"Virtual Retinal Display" Does Exactly What Its Name Implies
Avegant's wearable goggles work by projecting images directly onto the user's retinas, allowing the eyes to relax in a way that focusing on a screen doesn't.
Kecia Lynn has worked as a technical writer, editor, software developer, arts administrator, summer camp director, and television host. A graduate of Case Western Reserve University and the Iowa Writers' Workshop, she is currently living in Iowa City and working on her first novel.
What's the Latest Development?
A company called Avegant has developed a prototype of a head-mounted display that could take virtual reality to a brand-new level: Currently going by the name "Virtual Retinal Display," it works by projecting an image directly onto each of the wearer's retinas. The result, says writer Tim Stevens, is one in which "[p]ixels seem to blend together seamlessly, creating an incredibly bright and vibrant image." The latest prototype looks like two circuit boards set on an eyeglass frame; Avegant CTO and co-founder Allan Evans says the company is working with industrial design experts to create a more attractive version in time for next January's Consumer Electronics Show.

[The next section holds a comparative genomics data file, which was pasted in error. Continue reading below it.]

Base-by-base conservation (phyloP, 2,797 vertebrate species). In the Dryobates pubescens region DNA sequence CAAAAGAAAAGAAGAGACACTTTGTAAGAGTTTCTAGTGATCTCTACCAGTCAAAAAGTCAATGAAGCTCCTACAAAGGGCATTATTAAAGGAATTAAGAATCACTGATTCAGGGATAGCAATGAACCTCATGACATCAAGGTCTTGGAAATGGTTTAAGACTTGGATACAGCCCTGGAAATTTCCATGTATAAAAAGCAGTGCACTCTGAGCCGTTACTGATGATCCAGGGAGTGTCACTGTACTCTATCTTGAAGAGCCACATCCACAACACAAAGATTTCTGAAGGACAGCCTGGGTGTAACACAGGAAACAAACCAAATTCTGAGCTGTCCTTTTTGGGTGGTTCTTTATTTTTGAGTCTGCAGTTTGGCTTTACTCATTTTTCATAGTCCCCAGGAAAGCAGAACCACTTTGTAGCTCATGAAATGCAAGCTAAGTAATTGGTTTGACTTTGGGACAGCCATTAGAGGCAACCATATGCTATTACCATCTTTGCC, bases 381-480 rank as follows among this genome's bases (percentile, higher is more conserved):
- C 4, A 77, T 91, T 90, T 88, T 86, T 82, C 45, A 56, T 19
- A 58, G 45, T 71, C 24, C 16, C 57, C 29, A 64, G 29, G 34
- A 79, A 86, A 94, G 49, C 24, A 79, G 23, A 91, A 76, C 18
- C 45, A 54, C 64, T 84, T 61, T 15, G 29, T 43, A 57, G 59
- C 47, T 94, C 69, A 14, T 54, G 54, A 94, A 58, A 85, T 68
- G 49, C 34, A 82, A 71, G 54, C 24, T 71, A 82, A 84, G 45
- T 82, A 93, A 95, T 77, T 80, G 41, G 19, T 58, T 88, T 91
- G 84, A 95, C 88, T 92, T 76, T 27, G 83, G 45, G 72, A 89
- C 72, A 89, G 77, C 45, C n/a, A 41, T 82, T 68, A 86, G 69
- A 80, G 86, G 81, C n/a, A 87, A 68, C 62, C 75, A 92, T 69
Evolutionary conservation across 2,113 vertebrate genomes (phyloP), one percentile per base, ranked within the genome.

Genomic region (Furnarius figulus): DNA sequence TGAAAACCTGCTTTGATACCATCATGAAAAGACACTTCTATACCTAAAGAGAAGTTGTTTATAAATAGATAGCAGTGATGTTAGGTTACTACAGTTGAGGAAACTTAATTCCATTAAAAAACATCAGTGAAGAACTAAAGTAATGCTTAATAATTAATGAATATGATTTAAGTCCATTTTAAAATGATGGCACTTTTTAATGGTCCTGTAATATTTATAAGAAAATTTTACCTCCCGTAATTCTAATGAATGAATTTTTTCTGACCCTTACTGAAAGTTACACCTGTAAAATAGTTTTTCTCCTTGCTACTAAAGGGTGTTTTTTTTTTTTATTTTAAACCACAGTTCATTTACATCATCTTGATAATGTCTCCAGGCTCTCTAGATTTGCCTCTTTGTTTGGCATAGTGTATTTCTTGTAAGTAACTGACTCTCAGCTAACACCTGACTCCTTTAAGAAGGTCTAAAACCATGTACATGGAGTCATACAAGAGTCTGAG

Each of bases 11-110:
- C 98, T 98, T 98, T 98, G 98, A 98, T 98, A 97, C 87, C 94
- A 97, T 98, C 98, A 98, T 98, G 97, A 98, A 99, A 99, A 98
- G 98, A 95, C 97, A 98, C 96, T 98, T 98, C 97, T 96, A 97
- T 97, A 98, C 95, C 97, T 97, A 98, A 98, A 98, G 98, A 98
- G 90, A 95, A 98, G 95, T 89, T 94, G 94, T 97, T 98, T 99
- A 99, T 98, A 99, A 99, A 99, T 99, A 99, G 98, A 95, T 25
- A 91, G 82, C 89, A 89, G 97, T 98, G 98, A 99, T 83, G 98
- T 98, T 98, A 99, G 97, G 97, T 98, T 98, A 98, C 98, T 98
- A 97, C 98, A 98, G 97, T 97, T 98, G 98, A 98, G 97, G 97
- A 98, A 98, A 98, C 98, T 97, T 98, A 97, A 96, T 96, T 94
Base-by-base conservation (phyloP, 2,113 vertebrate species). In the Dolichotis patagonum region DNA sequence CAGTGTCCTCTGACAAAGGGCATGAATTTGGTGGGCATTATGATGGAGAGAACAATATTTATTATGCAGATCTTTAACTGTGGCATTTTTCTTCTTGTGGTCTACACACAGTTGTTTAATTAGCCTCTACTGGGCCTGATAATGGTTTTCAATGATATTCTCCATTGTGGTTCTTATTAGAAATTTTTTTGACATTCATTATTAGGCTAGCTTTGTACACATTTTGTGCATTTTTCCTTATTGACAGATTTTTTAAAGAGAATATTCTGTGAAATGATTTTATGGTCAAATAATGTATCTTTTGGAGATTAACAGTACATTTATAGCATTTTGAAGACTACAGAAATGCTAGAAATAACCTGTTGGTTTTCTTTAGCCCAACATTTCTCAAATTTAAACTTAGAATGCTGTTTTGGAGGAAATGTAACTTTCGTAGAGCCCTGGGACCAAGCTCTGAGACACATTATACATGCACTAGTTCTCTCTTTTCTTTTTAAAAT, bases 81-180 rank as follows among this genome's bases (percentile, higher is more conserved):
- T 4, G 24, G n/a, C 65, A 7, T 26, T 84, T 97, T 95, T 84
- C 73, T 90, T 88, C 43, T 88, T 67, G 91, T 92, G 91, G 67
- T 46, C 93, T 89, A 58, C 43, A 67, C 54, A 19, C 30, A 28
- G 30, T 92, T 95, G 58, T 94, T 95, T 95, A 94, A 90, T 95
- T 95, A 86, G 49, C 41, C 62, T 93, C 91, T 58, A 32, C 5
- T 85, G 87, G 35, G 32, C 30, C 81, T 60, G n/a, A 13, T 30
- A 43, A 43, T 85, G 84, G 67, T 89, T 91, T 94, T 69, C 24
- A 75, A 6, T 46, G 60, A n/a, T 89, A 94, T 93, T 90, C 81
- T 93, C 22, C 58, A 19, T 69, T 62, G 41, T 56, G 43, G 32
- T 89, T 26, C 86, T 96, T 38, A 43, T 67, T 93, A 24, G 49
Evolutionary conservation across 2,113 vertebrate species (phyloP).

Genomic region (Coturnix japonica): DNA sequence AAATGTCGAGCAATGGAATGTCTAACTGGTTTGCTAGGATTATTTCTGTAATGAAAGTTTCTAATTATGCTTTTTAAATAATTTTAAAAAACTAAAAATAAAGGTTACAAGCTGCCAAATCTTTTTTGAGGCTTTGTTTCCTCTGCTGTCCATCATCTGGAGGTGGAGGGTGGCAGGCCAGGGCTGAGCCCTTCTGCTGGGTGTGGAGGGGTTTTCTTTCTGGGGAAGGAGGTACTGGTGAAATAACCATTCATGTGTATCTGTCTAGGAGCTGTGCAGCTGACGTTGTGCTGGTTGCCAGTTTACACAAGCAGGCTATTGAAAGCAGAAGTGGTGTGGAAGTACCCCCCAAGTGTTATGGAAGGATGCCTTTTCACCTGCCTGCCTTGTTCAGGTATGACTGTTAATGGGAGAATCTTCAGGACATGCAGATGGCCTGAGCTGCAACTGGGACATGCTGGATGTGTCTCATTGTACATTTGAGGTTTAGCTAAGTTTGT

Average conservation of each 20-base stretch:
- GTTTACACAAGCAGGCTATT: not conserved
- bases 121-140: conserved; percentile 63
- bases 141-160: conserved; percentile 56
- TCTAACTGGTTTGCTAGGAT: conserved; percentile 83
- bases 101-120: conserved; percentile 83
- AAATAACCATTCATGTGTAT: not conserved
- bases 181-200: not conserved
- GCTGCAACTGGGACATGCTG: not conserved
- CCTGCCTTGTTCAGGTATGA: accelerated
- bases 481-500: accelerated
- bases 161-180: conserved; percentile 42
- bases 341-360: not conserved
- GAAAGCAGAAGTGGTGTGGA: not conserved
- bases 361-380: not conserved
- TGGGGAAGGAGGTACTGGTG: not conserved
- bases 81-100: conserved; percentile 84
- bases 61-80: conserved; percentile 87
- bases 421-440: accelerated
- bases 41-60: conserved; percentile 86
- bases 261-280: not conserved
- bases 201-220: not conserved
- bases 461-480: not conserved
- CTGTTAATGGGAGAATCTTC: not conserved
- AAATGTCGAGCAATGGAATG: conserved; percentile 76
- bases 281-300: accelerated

What's the Big Idea?
Retinal projection technology was considered so challenging that the makers of Google Glass decided to avoid it for its product. Avegant's highly customizable display seems to have gotten around many of the major issues. CEO Ed Tang says that while better virtual reality experiences would be nice, "[w]e're trying to make something...that you can wear on an airplane...mostly because I want to watch movies on airplanes."
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